Positive economic indicators abound in the U.S., from stronger job growth to improving consumer confidence, signaling optimism ahead.
Transportation companies should be especially optimistic: Freight volume is projected to grow 37 percent in the next 10 years, according to a recent forecast from the American Trucking Association.
As the economy continues to improve and consumer demand increases, trucking company owners sometimes have trouble keeping pace. It's not always easy to secure adequate equipment financing to purchase large assets such as new tractor trailers and the latest technology to modernize their operations.
The good news is that the positive economic forecasts make this an excellent time for carriers to get equipment financing in motion, said Déva Brooks, vice president and certified lease and finance professional at First American Equipment Finance, a City National Bank company.
"I think lenders are certainly eager to lend," she said. "And most of our customers are very positive about the future."
Here are three equipment financing steps trucking company owners can take to ensure their business is ready to flourish.
1. Assess your current and future equipment needs. Before meeting with a lender and asking for equipment financing, trucking company owners should do some strategic planning. The executive and financial teams should assess current and future capital expenditure plans, considering new routes and drivers they hope to add, as well as the trucks and technology needed to accommodate that growth.
"Look at your projections to evaluate what your needs are going to be to grow your company for the next three to five years," Brooks advised. Remember that equipment financing isn't limited to tractors and trailers. Companies may need to finance the GPS tools that guide their rigs and the software that keeps their entire operation running smoothly. Lenders such as First American can help finance these essential tools in addition to vehicles.
2. Find the right financial service provider. Make sure your provider is willing to work with you on a long-term basis instead of just on a transactional basis, Brooks said. Rather than settling for a lender who only wants to process a one-time, high-dollar equipment need, it's smart to find a firm that can provide other banking services, such as cash management and working capital loans, in addition to equipment financing and leasing.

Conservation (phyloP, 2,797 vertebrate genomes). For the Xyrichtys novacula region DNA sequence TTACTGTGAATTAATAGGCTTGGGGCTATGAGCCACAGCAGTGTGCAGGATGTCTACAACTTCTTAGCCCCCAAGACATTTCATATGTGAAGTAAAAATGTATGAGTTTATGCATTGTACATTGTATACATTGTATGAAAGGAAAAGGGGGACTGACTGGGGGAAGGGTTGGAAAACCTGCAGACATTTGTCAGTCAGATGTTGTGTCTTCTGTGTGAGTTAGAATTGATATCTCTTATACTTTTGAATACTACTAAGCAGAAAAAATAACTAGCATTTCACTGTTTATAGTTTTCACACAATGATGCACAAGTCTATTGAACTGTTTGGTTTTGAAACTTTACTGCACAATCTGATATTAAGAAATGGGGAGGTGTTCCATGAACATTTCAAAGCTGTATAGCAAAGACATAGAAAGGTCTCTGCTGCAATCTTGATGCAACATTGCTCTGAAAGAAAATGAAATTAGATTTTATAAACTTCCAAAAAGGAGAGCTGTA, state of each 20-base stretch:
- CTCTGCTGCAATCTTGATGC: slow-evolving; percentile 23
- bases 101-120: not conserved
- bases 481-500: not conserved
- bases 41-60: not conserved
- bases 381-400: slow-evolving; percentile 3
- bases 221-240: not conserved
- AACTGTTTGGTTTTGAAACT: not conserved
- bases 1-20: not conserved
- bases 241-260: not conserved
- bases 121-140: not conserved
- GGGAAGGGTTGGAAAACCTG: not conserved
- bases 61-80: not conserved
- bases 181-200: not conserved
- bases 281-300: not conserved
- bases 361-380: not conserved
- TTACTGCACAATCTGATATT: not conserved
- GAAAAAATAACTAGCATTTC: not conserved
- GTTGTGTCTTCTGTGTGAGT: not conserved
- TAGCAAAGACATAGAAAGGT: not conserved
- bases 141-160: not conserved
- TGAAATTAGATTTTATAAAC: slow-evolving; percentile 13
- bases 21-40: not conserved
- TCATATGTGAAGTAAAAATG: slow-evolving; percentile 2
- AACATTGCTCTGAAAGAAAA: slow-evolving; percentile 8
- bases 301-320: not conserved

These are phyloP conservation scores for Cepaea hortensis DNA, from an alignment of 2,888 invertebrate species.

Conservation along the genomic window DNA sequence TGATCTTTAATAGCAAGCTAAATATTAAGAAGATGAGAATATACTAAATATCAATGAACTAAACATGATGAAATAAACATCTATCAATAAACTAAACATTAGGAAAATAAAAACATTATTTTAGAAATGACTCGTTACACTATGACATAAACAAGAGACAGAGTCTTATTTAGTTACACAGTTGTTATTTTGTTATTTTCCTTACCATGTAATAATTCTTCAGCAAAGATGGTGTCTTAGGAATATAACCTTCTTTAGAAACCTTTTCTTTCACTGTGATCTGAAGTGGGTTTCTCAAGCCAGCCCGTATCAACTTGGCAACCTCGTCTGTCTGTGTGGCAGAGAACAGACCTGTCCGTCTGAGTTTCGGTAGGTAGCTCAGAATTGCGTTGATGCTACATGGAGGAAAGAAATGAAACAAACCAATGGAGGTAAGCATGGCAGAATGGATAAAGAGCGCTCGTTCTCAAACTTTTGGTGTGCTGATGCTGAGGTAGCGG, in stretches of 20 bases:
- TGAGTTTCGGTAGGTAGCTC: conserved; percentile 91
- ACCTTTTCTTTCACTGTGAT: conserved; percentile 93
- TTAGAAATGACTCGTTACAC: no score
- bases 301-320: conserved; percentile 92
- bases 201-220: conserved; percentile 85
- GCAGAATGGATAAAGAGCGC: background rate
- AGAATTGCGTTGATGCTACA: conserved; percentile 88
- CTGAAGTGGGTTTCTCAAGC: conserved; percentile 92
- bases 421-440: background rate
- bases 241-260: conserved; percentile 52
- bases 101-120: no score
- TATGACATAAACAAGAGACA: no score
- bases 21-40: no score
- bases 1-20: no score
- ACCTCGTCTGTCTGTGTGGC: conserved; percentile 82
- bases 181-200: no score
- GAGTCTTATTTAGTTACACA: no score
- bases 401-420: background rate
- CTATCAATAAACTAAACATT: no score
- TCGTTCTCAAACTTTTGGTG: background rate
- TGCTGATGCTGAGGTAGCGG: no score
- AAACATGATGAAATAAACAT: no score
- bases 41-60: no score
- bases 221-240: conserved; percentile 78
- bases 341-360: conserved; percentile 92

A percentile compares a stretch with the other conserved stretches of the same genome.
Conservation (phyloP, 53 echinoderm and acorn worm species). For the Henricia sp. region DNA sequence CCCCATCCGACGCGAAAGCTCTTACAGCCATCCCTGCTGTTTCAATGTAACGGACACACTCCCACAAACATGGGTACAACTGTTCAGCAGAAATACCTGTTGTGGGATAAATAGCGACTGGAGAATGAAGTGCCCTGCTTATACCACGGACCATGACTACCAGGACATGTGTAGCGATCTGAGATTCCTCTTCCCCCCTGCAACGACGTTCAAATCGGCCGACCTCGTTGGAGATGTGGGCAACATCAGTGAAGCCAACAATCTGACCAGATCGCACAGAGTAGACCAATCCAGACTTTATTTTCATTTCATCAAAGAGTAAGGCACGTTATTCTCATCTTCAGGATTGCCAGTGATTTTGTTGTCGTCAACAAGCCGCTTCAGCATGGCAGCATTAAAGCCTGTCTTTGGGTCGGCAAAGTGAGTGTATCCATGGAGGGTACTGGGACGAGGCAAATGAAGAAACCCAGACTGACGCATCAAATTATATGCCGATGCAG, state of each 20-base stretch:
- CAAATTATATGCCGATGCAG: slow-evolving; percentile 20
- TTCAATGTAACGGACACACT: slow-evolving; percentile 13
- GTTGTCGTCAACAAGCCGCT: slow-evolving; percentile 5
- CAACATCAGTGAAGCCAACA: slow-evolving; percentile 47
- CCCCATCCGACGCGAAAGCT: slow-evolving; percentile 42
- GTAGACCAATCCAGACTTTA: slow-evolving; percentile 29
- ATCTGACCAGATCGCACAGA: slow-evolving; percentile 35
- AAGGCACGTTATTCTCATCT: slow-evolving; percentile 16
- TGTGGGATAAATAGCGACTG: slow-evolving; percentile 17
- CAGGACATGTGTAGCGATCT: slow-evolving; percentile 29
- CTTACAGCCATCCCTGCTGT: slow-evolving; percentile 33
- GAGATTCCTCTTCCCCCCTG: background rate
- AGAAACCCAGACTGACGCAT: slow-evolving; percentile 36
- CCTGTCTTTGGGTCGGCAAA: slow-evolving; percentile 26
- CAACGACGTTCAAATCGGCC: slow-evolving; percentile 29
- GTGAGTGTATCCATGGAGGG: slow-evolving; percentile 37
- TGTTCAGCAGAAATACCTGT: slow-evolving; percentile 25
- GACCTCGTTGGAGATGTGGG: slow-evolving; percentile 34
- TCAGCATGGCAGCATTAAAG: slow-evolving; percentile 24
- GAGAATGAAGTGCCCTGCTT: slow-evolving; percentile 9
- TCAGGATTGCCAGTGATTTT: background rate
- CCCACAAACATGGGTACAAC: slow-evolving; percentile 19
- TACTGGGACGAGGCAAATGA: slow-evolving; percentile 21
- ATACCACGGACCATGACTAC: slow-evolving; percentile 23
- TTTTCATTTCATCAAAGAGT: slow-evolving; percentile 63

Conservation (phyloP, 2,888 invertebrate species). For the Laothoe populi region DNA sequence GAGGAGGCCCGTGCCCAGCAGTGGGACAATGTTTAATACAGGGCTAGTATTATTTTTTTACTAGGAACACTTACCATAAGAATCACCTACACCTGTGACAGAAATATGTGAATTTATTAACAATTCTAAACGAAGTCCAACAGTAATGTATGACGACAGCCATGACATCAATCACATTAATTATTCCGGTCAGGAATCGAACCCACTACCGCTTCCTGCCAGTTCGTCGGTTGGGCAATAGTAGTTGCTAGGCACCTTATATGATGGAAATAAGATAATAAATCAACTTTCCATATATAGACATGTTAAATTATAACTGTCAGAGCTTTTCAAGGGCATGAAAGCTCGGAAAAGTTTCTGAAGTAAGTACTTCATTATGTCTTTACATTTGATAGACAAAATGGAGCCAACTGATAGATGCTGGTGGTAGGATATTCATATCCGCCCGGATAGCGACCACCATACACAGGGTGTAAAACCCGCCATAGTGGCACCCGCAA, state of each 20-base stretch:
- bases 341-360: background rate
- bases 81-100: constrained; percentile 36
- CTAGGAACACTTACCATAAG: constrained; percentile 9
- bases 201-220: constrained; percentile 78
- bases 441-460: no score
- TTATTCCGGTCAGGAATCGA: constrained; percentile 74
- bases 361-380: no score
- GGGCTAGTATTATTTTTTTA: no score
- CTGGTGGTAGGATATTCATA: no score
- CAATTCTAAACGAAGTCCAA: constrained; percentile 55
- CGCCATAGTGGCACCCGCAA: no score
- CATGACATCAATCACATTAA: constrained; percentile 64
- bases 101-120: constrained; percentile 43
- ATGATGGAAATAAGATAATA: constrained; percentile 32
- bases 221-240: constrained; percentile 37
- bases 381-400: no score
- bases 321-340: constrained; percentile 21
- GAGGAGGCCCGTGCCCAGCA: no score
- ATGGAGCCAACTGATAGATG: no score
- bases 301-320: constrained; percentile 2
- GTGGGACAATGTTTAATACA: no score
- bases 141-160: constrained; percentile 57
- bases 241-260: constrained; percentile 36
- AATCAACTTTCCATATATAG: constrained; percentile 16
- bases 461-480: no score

3. Understand your financing options. The right financial provider will guide you into the right equipment financing structure. Don't look for a one-size-fits-all solution, Brooks said. “It's important to be aware of all the options that exist and meet your tax, accounting and capital usage requirements."
Here are a few financing options:
Lease line of credit: This facility allows a customer to be pre-approved for a certain amount of capital targeted for equipment once they're ready to purchase.
"We'll ask the client, 'What do you plan to acquire within the next six to 12 months?' That gives us the ability to go in and pre-approve the customer for the amount they will need so that they have assurance the funds are set aside for those specific acquisitions," Brooks said. While a lease line is not a revolving line of credit, flexible lenders can increase that line as the borrower's needs change.
"For example, they may have a new contract that they've won and they're required to increase their capacity, so they're going to need to take on additional vehicles or certain equipment," Brooks said. "We can then look to increase that approval line to accommodate that change."
A lease line of credit may also be utilized for any of the following:
TRAC lease: A “terminal rental adjustment clause" (TRAC) lease allows a client 100 percent financing with a pre-determined residual that's agreed upon at the start of the lease. That means the client knows the amount they will pay at the end of the term.
"That allows the client not only 100 percent financing but a lower monthly payment," Brooks said. "So ultimately, it's a product that helps companies improve their cash flow."
And cash flow is king, especially for newer companies looking to keep costs down. But it also is a benefit for businesses that want to set aside money to invest in anything from marketing to training to truck driver recruitment.
Operating lease: Under the new lease accounting standard, an operating lease will have the lowest lease liability reported on balance.
Equipment loan: A loan usually calls for a down payment and higher monthly payments than does a lease, but companies with cash on hand and an interest in owning their equipment outright at end of the term should consider this option.
For more information on trucking equipment leasing, visit First American.
|Equipment financing and leasing is offered by First American Equipment Finance, a subsidiary of City National Bank, and is subject to credit approval by, and documentation acceptable to, First American Equipment Finance.|